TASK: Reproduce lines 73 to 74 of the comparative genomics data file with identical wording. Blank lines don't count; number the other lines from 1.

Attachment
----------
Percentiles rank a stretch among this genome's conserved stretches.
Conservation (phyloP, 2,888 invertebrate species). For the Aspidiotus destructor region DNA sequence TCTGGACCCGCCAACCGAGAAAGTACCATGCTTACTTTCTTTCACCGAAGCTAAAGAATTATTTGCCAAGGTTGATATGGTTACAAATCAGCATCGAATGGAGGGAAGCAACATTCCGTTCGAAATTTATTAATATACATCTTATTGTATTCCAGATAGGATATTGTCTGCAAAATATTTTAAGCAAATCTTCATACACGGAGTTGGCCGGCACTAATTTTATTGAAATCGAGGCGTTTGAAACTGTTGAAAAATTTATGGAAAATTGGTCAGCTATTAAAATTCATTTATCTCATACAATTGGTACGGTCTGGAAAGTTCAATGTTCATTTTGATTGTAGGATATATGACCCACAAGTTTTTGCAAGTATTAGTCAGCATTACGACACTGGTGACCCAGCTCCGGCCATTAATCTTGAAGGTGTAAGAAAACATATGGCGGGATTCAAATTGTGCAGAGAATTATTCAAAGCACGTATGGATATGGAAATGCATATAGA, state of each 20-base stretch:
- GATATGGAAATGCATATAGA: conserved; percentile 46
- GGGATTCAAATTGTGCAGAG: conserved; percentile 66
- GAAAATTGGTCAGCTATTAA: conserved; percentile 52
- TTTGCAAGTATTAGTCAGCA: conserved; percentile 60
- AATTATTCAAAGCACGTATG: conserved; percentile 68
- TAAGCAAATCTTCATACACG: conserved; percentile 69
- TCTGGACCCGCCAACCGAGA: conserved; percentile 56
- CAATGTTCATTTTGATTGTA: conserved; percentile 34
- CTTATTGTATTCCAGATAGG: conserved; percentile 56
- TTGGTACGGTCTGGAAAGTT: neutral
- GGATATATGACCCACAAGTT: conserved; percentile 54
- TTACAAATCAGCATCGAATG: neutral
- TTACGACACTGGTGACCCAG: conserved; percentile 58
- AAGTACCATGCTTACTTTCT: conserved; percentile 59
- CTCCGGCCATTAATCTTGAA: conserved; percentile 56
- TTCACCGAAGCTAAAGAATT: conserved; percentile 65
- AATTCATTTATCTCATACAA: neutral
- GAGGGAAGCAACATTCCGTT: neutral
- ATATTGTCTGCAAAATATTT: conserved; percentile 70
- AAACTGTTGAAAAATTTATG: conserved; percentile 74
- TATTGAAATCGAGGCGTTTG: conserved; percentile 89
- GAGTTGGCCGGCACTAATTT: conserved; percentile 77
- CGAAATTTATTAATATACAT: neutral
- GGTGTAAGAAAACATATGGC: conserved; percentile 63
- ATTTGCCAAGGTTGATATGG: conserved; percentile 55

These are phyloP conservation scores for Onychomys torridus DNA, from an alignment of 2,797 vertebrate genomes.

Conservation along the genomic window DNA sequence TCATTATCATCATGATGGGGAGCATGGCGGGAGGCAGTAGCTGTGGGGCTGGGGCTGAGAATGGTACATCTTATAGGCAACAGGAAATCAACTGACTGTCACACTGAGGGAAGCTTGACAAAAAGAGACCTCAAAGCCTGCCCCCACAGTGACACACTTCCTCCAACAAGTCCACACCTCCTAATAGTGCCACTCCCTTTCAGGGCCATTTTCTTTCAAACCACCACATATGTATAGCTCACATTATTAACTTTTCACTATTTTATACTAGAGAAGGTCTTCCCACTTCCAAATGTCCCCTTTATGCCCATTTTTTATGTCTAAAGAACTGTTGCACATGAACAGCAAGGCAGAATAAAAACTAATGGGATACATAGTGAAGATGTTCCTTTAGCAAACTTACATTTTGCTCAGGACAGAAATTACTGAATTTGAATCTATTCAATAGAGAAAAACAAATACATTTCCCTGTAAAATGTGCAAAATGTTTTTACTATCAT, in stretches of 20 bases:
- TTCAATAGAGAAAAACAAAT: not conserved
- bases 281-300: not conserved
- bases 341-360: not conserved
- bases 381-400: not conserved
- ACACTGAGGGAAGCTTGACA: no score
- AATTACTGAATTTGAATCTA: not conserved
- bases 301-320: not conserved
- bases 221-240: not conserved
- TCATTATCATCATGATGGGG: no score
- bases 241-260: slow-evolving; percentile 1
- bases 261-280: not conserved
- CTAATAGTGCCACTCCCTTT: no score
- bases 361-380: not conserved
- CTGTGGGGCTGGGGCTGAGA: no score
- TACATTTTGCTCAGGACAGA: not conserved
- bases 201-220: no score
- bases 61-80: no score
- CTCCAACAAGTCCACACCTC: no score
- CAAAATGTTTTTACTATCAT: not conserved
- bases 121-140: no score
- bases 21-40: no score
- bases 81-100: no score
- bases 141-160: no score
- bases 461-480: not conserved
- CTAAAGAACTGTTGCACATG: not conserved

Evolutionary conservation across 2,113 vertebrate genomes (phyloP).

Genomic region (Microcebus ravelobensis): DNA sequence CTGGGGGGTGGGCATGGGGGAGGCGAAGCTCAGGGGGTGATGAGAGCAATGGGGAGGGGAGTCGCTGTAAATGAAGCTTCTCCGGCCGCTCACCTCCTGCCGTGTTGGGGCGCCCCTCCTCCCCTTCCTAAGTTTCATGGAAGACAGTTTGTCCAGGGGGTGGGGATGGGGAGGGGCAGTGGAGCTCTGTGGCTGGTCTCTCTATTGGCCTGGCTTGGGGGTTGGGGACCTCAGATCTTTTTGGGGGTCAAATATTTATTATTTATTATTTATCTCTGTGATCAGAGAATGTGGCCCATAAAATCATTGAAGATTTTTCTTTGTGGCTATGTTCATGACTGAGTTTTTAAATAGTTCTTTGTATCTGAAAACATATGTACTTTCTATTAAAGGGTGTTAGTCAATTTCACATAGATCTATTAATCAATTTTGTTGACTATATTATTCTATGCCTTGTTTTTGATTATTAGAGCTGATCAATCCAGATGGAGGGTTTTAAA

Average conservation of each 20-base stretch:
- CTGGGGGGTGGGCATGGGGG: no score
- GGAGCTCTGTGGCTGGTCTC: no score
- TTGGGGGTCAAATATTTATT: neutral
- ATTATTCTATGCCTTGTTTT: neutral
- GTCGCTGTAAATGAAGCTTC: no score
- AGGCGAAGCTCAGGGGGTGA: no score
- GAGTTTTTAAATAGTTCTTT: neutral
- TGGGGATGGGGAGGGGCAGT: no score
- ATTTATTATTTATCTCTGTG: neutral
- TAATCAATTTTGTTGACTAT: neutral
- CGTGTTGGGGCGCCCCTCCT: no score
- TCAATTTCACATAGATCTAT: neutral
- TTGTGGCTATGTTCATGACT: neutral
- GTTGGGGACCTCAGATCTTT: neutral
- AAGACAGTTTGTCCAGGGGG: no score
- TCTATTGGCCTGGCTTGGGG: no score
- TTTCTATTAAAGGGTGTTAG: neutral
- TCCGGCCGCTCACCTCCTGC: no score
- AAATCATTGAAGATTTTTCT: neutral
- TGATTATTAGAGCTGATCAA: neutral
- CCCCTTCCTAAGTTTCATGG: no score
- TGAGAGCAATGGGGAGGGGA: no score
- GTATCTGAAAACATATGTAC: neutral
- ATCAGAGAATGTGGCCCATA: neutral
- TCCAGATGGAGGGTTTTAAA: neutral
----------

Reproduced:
- TCTATTGGCCTGGCTTGGGG: no score
- TTTCTATTAAAGGGTGTTAG: neutral